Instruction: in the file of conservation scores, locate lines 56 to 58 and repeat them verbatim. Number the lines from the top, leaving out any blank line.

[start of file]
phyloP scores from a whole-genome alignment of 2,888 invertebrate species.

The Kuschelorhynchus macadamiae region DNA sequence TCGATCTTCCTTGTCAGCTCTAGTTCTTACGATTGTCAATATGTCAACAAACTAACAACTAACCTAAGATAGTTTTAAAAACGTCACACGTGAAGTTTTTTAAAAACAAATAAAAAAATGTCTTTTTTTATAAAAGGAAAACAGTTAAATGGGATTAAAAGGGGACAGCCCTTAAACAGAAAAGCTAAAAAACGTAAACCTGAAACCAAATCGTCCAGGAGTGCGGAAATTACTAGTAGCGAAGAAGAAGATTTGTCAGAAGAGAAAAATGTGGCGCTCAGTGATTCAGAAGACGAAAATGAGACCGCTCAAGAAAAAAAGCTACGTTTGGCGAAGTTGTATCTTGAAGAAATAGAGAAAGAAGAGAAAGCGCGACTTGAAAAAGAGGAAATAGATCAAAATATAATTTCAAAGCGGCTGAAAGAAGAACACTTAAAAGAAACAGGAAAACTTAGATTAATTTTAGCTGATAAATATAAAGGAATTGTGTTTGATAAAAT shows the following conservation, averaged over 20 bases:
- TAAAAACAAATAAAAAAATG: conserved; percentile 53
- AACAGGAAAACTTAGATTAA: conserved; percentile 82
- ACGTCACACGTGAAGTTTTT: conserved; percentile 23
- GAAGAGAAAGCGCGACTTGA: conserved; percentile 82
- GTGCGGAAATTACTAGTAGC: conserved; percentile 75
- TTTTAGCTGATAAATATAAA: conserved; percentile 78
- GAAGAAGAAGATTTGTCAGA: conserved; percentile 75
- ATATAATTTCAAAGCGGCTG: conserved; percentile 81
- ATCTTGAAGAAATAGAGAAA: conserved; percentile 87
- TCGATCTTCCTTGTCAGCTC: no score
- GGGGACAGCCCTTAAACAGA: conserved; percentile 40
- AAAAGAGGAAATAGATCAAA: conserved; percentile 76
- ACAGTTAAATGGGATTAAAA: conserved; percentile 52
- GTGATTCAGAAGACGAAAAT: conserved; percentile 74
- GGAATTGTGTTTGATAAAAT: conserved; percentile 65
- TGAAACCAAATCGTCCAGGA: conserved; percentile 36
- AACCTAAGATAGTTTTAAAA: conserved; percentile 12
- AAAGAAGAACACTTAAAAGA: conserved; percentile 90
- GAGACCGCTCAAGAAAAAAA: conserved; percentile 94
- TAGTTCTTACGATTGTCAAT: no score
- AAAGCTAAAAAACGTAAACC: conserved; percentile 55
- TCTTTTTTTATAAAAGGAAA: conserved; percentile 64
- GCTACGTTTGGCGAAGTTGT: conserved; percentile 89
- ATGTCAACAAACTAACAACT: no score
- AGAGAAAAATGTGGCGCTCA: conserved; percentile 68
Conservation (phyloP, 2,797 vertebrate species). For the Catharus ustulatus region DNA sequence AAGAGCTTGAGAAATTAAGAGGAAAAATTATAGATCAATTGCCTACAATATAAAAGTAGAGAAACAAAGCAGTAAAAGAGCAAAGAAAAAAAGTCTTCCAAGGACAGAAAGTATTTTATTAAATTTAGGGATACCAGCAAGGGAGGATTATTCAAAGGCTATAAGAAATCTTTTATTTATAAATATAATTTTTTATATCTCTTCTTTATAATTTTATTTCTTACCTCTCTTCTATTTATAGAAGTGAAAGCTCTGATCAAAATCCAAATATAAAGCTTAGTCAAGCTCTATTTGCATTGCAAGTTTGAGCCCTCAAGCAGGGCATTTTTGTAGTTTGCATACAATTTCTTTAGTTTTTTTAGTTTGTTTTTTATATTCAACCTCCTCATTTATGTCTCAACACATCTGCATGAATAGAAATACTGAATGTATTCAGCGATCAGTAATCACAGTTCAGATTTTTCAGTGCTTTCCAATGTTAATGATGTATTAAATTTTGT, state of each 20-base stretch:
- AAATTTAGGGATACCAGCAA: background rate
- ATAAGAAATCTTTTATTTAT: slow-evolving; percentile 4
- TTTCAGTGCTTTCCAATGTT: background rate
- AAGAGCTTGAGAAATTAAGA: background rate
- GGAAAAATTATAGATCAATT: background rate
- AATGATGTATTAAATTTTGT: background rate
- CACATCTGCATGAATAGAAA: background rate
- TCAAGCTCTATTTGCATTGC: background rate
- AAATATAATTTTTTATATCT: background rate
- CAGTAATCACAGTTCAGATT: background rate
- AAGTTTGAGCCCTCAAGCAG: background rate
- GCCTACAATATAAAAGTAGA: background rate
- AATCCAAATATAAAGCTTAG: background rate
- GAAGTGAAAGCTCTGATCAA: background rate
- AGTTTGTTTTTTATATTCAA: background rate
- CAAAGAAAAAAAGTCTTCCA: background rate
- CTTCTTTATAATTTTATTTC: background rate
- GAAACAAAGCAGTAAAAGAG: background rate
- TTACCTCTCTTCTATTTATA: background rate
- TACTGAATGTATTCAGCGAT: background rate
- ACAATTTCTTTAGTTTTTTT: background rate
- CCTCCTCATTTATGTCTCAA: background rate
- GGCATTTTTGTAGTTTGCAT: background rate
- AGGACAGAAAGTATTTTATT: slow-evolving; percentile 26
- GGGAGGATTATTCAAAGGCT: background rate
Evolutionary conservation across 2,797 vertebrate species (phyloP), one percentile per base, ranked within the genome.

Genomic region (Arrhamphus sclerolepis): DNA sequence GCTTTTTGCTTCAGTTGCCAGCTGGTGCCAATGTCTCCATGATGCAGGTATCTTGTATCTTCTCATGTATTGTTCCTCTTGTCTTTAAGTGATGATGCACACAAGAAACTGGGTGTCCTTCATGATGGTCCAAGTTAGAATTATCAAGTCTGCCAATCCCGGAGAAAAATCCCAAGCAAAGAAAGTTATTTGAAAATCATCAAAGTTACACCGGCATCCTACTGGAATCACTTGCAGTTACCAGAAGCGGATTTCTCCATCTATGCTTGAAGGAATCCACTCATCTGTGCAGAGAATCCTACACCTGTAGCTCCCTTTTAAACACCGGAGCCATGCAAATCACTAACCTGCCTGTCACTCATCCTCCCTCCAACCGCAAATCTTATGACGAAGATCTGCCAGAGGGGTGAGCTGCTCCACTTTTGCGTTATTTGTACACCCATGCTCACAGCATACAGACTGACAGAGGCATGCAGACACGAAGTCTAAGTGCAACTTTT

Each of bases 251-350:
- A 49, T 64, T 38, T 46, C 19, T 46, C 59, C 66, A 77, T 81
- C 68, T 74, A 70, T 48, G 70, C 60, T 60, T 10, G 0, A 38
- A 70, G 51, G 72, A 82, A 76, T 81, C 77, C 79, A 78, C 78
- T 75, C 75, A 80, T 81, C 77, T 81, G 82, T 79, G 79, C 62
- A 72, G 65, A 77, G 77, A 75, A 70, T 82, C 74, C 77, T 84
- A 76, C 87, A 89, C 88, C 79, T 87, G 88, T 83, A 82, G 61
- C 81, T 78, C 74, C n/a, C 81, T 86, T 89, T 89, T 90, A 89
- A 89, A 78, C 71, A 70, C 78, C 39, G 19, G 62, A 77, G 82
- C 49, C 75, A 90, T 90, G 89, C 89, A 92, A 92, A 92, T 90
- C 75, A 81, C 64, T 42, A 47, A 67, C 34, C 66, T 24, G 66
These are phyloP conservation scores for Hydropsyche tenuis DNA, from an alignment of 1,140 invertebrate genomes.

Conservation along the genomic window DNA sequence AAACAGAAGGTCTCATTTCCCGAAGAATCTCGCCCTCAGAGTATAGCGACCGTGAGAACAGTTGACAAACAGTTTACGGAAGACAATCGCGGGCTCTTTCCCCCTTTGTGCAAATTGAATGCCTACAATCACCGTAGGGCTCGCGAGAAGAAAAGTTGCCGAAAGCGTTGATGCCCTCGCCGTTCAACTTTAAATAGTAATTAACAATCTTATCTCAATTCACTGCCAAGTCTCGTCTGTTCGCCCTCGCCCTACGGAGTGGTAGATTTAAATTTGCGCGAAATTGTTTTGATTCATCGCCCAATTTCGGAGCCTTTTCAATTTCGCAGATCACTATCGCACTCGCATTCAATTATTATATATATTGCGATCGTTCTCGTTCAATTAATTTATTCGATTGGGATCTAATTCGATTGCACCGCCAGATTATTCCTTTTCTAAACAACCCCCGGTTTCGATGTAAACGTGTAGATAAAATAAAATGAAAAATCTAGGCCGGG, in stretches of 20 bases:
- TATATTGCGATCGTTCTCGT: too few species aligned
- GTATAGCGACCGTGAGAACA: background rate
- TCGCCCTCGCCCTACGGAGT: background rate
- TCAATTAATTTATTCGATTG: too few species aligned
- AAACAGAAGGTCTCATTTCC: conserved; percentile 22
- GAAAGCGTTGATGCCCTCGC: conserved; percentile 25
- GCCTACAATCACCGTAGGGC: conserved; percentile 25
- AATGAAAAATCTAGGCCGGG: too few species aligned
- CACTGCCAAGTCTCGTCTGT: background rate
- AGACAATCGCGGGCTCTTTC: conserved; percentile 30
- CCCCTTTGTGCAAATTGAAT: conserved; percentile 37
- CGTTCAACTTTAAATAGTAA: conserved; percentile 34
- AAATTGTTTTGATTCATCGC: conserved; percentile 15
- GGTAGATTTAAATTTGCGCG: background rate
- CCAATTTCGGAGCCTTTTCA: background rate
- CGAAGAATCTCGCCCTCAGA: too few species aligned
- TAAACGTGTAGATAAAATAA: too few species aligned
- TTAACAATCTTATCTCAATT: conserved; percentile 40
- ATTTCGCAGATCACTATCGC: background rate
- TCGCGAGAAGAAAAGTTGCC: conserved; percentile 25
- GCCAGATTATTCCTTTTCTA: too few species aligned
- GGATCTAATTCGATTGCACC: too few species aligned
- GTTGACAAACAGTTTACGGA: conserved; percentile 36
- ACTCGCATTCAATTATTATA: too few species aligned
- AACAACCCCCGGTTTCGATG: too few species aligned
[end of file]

Each of bases 251-350:
- A 49, T 64, T 38, T 46, C 19, T 46, C 59, C 66, A 77, T 81
- C 68, T 74, A 70, T 48, G 70, C 60, T 60, T 10, G 0, A 38